That’s not for lack of potential and resources in other areas.

“Nepal’s ecotourism model is unique compared to other countries that have adopted similar models,” says Hum Gurung, a local conservation leader from Sikles. “While many countries are focusing only on nature preservation as a tool to promote ecotourism, we have a rich culture, many ethnic communities and local participation to showcase for the tourists and attract them.”

Gurung, who now works as senior policy advisor for an ecosystem based adaptation project for the United Nations Development Programme (UNDP), further adds, “Nepal is comparatively at an advantage compared to other countries because of our cultural treasures.”

However, there are still many challenges to overcome in promoting, strengthening and sustaining the ecotourism approach on a wider scale. “First and foremost, there is no clear-cut policy and investment framework created by the government to promote and develop ecotourism destinations,” says tourism expert Ram Chandra Sedhai, who is associated with the South Asia Tourism Infrastructure Development Programme funded by the Asian Development Bank.

The promotion of, investment in and development of the various potential touristic areas are still lacking in the country. Sedhai, who was also involved in the tourism sector in Vietnam, says that Nepal’s ACAP model has been adopted in Vietnam. to much success. Vietnam now draws around seven million tourists per year, while the number in Nepal is hardly 800,000.

There’s also the problem of unplanned and short-sighted development activities, including newly constructed roads replacing the traditional routes, as has been the case in Upper Mustang. These undertakings have sometimes led to a drying up of touristic activities in the villages that earlier used to accommodate tourist trekkers, according to some tourism entrepreneurs who promote ecotourism.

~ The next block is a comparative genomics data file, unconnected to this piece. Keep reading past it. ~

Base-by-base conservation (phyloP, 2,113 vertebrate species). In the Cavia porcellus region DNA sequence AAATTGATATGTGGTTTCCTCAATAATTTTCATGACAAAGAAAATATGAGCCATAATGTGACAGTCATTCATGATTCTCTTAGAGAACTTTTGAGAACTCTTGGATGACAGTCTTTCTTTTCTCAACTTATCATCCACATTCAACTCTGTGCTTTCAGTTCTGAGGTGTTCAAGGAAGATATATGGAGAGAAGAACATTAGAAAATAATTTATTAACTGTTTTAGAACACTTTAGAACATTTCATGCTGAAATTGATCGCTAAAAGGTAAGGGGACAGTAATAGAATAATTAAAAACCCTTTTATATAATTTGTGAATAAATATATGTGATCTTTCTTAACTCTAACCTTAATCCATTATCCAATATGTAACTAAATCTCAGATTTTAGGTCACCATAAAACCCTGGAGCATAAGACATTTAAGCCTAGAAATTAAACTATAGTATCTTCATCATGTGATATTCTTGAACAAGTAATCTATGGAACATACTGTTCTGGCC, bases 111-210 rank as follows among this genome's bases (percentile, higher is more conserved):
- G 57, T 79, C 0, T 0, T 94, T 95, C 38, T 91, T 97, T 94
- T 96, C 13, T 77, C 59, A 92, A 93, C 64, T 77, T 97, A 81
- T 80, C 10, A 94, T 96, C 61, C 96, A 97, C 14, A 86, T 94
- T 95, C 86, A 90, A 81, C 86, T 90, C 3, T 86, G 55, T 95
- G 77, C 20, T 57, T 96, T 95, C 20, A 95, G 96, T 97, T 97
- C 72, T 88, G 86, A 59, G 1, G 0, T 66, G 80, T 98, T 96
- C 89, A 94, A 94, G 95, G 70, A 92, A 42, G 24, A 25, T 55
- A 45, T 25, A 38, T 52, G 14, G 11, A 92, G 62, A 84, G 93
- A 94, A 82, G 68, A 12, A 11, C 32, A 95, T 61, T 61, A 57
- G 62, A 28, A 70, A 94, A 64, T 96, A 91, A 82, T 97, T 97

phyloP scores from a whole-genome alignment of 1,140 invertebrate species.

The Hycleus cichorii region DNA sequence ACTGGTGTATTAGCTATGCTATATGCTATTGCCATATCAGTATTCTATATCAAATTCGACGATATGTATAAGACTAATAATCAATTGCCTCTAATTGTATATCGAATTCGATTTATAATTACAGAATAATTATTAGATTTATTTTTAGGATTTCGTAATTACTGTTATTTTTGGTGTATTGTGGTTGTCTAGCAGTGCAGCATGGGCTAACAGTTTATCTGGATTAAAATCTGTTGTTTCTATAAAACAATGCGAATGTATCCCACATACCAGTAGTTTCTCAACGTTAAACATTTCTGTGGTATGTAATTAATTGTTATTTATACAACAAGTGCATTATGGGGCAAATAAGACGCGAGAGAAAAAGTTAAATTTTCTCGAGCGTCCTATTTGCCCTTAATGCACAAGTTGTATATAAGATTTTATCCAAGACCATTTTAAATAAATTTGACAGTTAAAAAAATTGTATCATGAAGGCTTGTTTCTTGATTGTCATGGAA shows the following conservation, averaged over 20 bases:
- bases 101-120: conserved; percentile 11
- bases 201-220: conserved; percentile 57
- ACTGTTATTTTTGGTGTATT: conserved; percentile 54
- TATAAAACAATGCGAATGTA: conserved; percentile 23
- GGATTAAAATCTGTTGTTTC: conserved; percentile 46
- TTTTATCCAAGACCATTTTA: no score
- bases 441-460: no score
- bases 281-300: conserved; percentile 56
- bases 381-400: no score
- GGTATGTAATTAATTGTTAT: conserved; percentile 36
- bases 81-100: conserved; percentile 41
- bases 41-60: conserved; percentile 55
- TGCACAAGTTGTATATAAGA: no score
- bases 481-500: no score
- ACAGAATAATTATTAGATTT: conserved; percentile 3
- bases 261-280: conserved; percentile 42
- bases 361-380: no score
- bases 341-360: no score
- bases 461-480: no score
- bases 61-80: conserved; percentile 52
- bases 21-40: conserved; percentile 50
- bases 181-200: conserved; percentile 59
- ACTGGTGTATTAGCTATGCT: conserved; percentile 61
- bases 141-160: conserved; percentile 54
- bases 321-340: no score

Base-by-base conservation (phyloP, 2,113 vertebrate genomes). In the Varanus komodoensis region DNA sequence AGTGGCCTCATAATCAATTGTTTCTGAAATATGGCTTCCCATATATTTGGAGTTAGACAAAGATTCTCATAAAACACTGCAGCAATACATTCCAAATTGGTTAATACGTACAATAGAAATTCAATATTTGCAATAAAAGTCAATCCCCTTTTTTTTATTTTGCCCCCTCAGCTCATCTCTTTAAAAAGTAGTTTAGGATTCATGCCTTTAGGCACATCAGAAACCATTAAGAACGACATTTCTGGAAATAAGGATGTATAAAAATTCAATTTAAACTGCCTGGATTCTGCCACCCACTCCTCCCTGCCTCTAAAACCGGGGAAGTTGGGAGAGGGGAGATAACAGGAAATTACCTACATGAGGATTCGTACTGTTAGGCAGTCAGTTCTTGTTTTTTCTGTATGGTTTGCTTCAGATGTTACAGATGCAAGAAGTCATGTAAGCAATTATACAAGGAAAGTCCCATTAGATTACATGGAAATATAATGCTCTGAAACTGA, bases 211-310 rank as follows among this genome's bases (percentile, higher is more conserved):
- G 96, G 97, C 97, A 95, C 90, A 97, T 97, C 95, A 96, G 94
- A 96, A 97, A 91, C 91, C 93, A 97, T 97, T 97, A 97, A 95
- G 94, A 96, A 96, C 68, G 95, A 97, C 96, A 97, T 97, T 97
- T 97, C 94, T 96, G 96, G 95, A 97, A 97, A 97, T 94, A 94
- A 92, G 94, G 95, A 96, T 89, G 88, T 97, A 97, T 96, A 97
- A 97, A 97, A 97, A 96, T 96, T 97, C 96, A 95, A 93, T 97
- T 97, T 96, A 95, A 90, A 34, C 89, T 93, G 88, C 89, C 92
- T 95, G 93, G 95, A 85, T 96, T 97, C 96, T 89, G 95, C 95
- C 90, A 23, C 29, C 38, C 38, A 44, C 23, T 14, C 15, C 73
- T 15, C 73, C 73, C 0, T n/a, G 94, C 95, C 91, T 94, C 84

“There are also relatively unexplored areas such as the Khaptad area and the Rara region that need attention and need to be promoted as ecotourism destinations, but the government and private sector have failed to work on them,” says Gurung. Nepal also needs to start attracting high-end tourists who wouldn’t mind spending more to live in the midst of nature and enjoy quality tourism packages--this would help the social and economic development of the locals who are already dependent on the natural resources to make a living.

“Besides attracting tourists to the protected areas, trekking destinations and mountaineering expeditions, it is also high time we involved the private sector in marketing and promoting alternative destinations in different parts of the country,” says Gurung.

“We need to also train, empower and engage more local communities to act as hosts to the tourists, as per the homestay model,” says Sedhai. “We need to teach more villages to focus on quality tourism and strike a balance between nature conservation and community development. The concepts of eco-villages and home-stays should be expanded to a lot more corners of Nepal.”

 

Published: 25-04-2015 10:00